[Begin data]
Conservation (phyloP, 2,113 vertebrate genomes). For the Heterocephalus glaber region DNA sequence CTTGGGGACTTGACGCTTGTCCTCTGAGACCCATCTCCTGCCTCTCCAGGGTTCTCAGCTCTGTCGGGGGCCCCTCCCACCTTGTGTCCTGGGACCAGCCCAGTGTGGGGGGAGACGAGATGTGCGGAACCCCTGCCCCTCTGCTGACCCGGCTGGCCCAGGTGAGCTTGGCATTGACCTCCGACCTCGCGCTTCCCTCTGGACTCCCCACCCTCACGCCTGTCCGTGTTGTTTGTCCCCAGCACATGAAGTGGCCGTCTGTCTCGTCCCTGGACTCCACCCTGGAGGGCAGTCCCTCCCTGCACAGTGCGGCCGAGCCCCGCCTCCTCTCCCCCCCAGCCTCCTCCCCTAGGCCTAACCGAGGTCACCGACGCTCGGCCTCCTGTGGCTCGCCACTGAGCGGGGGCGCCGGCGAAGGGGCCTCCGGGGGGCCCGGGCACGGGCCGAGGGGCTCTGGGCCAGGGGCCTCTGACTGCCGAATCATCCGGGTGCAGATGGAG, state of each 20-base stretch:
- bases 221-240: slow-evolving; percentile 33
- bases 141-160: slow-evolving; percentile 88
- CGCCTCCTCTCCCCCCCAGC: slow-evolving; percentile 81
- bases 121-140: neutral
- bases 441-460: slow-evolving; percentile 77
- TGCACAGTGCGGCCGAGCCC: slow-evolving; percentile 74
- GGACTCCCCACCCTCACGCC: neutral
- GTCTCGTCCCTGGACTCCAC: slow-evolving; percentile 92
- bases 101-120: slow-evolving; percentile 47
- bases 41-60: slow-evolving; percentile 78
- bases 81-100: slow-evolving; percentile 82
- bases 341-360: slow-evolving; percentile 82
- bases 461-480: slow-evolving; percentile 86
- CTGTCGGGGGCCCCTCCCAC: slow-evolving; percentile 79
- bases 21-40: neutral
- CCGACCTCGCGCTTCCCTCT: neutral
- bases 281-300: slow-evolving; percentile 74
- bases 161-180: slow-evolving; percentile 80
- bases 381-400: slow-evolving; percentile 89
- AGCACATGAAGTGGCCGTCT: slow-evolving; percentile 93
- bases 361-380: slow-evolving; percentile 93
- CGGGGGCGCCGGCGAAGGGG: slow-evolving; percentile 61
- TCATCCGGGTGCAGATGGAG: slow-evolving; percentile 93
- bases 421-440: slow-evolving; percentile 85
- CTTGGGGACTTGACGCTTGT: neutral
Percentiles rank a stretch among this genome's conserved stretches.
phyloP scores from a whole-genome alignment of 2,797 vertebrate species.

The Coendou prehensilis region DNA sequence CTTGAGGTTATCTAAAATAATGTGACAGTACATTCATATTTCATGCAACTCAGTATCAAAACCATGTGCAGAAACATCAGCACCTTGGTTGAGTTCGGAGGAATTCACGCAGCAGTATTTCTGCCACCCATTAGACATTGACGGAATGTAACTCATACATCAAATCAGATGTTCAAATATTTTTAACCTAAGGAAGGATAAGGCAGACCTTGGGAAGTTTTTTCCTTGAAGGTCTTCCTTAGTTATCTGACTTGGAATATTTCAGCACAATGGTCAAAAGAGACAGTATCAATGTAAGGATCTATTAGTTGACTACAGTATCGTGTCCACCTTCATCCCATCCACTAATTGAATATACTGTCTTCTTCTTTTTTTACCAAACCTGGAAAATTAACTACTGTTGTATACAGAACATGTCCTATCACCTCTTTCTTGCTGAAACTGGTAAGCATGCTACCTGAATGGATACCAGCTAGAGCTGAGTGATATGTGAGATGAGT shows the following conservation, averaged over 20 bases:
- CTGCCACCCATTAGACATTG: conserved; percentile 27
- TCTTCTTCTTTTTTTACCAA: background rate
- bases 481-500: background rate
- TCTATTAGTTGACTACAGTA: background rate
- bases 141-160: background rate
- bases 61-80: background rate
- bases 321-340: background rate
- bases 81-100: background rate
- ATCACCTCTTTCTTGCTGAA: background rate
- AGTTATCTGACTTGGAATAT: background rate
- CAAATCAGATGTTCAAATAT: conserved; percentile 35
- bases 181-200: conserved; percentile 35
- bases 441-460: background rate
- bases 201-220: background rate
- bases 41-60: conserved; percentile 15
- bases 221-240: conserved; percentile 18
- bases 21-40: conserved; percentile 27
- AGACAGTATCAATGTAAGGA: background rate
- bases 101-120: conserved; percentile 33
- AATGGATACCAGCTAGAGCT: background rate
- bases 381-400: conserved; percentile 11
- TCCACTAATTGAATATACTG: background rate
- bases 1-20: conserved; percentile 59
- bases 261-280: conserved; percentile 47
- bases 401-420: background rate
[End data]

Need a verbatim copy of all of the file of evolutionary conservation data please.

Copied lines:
Conservation (phyloP, 2,113 vertebrate genomes). For the Heterocephalus glaber region DNA sequence CTTGGGGACTTGACGCTTGTCCTCTGAGACCCATCTCCTGCCTCTCCAGGGTTCTCAGCTCTGTCGGGGGCCCCTCCCACCTTGTGTCCTGGGACCAGCCCAGTGTGGGGGGAGACGAGATGTGCGGAACCCCTGCCCCTCTGCTGACCCGGCTGGCCCAGGTGAGCTTGGCATTGACCTCCGACCTCGCGCTTCCCTCTGGACTCCCCACCCTCACGCCTGTCCGTGTTGTTTGTCCCCAGCACATGAAGTGGCCGTCTGTCTCGTCCCTGGACTCCACCCTGGAGGGCAGTCCCTCCCTGCACAGTGCGGCCGAGCCCCGCCTCCTCTCCCCCCCAGCCTCCTCCCCTAGGCCTAACCGAGGTCACCGACGCTCGGCCTCCTGTGGCTCGCCACTGAGCGGGGGCGCCGGCGAAGGGGCCTCCGGGGGGCCCGGGCACGGGCCGAGGGGCTCTGGGCCAGGGGCCTCTGACTGCCGAATCATCCGGGTGCAGATGGAG, state of each 20-base stretch:
- bases 221-240: slow-evolving; percentile 33
- bases 141-160: slow-evolving; percentile 88
- CGCCTCCTCTCCCCCCCAGC: slow-evolving; percentile 81
- bases 121-140: neutral
- bases 441-460: slow-evolving; percentile 77
- TGCACAGTGCGGCCGAGCCC: slow-evolving; percentile 74
- GGACTCCCCACCCTCACGCC: neutral
- GTCTCGTCCCTGGACTCCAC: slow-evolving; percentile 92
- bases 101-120: slow-evolving; percentile 47
- bases 41-60: slow-evolving; percentile 78
- bases 81-100: slow-evolving; percentile 82
- bases 341-360: slow-evolving; percentile 82
- bases 461-480: slow-evolving; percentile 86
- CTGTCGGGGGCCCCTCCCAC: slow-evolving; percentile 79
- bases 21-40: neutral
- CCGACCTCGCGCTTCCCTCT: neutral
- bases 281-300: slow-evolving; percentile 74
- bases 161-180: slow-evolving; percentile 80
- bases 381-400: slow-evolving; percentile 89
- AGCACATGAAGTGGCCGTCT: slow-evolving; percentile 93
- bases 361-380: slow-evolving; percentile 93
- CGGGGGCGCCGGCGAAGGGG: slow-evolving; percentile 61
- TCATCCGGGTGCAGATGGAG: slow-evolving; percentile 93
- bases 421-440: slow-evolving; percentile 85
- CTTGGGGACTTGACGCTTGT: neutral
Percentiles rank a stretch among this genome's conserved stretches.
phyloP scores from a whole-genome alignment of 2,797 vertebrate species.

The Coendou prehensilis region DNA sequence CTTGAGGTTATCTAAAATAATGTGACAGTACATTCATATTTCATGCAACTCAGTATCAAAACCATGTGCAGAAACATCAGCACCTTGGTTGAGTTCGGAGGAATTCACGCAGCAGTATTTCTGCCACCCATTAGACATTGACGGAATGTAACTCATACATCAAATCAGATGTTCAAATATTTTTAACCTAAGGAAGGATAAGGCAGACCTTGGGAAGTTTTTTCCTTGAAGGTCTTCCTTAGTTATCTGACTTGGAATATTTCAGCACAATGGTCAAAAGAGACAGTATCAATGTAAGGATCTATTAGTTGACTACAGTATCGTGTCCACCTTCATCCCATCCACTAATTGAATATACTGTCTTCTTCTTTTTTTACCAAACCTGGAAAATTAACTACTGTTGTATACAGAACATGTCCTATCACCTCTTTCTTGCTGAAACTGGTAAGCATGCTACCTGAATGGATACCAGCTAGAGCTGAGTGATATGTGAGATGAGT shows the following conservation, averaged over 20 bases:
- CTGCCACCCATTAGACATTG: conserved; percentile 27
- TCTTCTTCTTTTTTTACCAA: background rate
- bases 481-500: background rate
- TCTATTAGTTGACTACAGTA: background rate
- bases 141-160: background rate
- bases 61-80: background rate
- bases 321-340: background rate
- bases 81-100: background rate
- ATCACCTCTTTCTTGCTGAA: background rate
- AGTTATCTGACTTGGAATAT: background rate
- CAAATCAGATGTTCAAATAT: conserved; percentile 35
- bases 181-200: conserved; percentile 35
- bases 441-460: background rate
- bases 201-220: background rate
- bases 41-60: conserved; percentile 15
- bases 221-240: conserved; percentile 18
- bases 21-40: conserved; percentile 27
- AGACAGTATCAATGTAAGGA: background rate
- bases 101-120: conserved; percentile 33
- AATGGATACCAGCTAGAGCT: background rate
- bases 381-400: conserved; percentile 11
- TCCACTAATTGAATATACTG: background rate
- bases 1-20: conserved; percentile 59
- bases 261-280: conserved; percentile 47
- bases 401-420: background rate